News Story

A Third Of New School Hires Choose 2017 Reform’s Traditional Pension Option

But new employee burden sharing requirements make repeat of old system’s underfunding less likely

Two-thirds of school employees hired since Feb. 1, 2018, have chosen to enroll in a 401(k) account with substantial employer contributions rather than a traditional defined benefit pension with greater employee cost-sharing provisions. The either-or option was part of an overhaul to the school retirement system that lawmakers enacted in 2017. Among other things, the reform made the 401(k) defined contribution option the default pick for new employees.

When the new system was adopted, pension officials and fiscal analysts acknowledged they could not predict how many new employees would choose either option. If a high number of higher-paid school employees choose the traditional defined benefit option, it could have an impact on the system’s future “cash flow and liquidity needs,” the state Office of Retirement Services said at the time.

So far, there have been 8,546 new members of the Michigan Public School Employees Retirement System since Feb. 1, 2017. According to the state retirement office, 67 percent of them have picked the defined contribution 401(k) plan over the defined benefit option that provides an annual pension.

According to a 2014 report cited in a 2017 Michigan Captitol Confidential story, 56.6 percent of school employees who enrolled in the defined benefit pension option do not collect a pension, because they do not put in the 10 years of service required to vest in the system. This vesting requirement remains in the new system.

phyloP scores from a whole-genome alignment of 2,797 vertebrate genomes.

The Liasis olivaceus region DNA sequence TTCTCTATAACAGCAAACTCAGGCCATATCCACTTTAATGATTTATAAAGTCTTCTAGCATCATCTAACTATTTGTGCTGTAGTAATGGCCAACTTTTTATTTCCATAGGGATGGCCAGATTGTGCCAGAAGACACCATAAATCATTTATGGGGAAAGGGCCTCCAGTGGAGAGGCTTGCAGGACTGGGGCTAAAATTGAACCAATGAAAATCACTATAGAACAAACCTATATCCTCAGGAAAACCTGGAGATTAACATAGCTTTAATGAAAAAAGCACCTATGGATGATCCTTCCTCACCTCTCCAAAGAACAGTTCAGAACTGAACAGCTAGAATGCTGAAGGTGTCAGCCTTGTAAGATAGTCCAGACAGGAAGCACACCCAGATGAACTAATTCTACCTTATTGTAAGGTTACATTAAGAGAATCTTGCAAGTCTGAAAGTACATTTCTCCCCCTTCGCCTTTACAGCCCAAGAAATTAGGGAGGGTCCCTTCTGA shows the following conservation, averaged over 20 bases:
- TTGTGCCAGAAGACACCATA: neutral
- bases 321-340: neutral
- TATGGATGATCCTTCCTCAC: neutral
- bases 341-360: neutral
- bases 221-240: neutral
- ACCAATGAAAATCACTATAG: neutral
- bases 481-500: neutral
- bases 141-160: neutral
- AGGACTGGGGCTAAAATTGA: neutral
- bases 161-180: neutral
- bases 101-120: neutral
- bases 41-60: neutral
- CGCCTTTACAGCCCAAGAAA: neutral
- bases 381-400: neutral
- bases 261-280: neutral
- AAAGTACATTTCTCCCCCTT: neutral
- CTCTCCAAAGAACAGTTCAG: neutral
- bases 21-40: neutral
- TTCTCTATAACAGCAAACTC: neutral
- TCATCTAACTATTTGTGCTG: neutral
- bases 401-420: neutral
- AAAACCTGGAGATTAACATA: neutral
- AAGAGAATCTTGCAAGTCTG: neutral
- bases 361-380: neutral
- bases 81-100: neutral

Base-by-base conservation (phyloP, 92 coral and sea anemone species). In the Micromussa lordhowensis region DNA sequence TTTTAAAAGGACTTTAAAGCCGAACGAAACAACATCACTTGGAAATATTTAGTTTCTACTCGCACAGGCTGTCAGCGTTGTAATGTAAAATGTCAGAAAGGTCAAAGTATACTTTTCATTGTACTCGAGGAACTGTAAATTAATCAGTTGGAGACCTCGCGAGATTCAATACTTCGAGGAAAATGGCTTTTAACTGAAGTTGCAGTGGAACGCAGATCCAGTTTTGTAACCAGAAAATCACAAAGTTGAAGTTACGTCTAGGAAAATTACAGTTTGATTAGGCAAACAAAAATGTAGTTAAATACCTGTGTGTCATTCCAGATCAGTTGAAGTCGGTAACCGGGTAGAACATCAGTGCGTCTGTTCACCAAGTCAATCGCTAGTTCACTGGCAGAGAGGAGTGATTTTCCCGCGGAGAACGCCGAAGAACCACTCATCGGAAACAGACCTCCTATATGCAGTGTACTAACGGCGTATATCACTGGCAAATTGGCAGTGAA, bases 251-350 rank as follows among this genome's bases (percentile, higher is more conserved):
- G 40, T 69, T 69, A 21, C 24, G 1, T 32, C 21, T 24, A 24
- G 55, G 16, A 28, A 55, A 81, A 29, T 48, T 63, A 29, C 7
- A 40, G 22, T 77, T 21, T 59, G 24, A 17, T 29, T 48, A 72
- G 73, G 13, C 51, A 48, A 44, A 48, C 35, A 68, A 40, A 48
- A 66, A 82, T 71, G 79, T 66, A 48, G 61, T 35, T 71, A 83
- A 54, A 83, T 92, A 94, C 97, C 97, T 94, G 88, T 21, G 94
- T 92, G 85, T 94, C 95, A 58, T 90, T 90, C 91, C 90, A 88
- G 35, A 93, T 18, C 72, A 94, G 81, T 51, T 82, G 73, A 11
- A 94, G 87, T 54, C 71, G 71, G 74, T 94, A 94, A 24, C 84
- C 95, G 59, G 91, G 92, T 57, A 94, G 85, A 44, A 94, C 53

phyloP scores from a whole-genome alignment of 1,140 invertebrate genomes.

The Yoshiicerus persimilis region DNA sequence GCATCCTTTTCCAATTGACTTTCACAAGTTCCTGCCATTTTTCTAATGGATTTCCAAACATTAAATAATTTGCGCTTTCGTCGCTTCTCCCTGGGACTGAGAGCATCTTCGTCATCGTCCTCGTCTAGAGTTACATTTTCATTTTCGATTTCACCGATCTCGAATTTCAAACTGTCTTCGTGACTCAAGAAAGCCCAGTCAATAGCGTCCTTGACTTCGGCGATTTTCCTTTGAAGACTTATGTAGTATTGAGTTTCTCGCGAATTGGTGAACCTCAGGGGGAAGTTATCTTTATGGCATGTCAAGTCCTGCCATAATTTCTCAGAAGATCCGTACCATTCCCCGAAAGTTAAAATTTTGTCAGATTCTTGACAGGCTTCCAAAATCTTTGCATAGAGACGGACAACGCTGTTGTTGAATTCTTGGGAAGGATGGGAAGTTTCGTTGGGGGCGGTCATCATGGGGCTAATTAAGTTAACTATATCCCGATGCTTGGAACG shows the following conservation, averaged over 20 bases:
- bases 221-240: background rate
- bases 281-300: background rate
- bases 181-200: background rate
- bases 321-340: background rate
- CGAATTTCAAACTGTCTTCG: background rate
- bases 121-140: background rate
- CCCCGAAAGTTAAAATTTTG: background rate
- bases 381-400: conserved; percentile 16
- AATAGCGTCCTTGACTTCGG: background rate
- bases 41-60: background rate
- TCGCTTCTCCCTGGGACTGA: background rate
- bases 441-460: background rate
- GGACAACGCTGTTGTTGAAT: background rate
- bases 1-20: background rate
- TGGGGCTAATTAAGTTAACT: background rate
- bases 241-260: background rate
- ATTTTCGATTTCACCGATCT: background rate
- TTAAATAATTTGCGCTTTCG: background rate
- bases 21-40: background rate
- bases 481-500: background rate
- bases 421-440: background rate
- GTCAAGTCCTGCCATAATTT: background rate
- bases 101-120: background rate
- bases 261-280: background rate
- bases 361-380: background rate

Even if the revised defined benefit option does create cash-flow problems, however, increased employee burden-sharing provisions make it unlikely that the result will be the very large unfunded liabilities that characterized the previous system. That underfunding was the product of politicians and state officials chronically failing to make adequate deposits. The resulting debt exceeded $29 billion when the new system was adopted, and it provided the rationale for making the change.

For seven consecutive years, from 2010 to 2016, officials had failed to contribute the full amount to the pension fund that accounting rules required in order to catch up on past failures to adequately fund the system.

The costs incurred by those failures have devastated school budgets. For example, the Dearborn Public Schools paid $41.2 million to the Michigan Public School Employees Retirement System in 2018, or $25.1 million more than its 2009 contribution of $16.1 million. To put that in perspective, if the 2018 costs had been the same as they were in 2009, the one-year savings would have been enough to give each of the district’s 1,508 teachers a $16,600 bonus last year.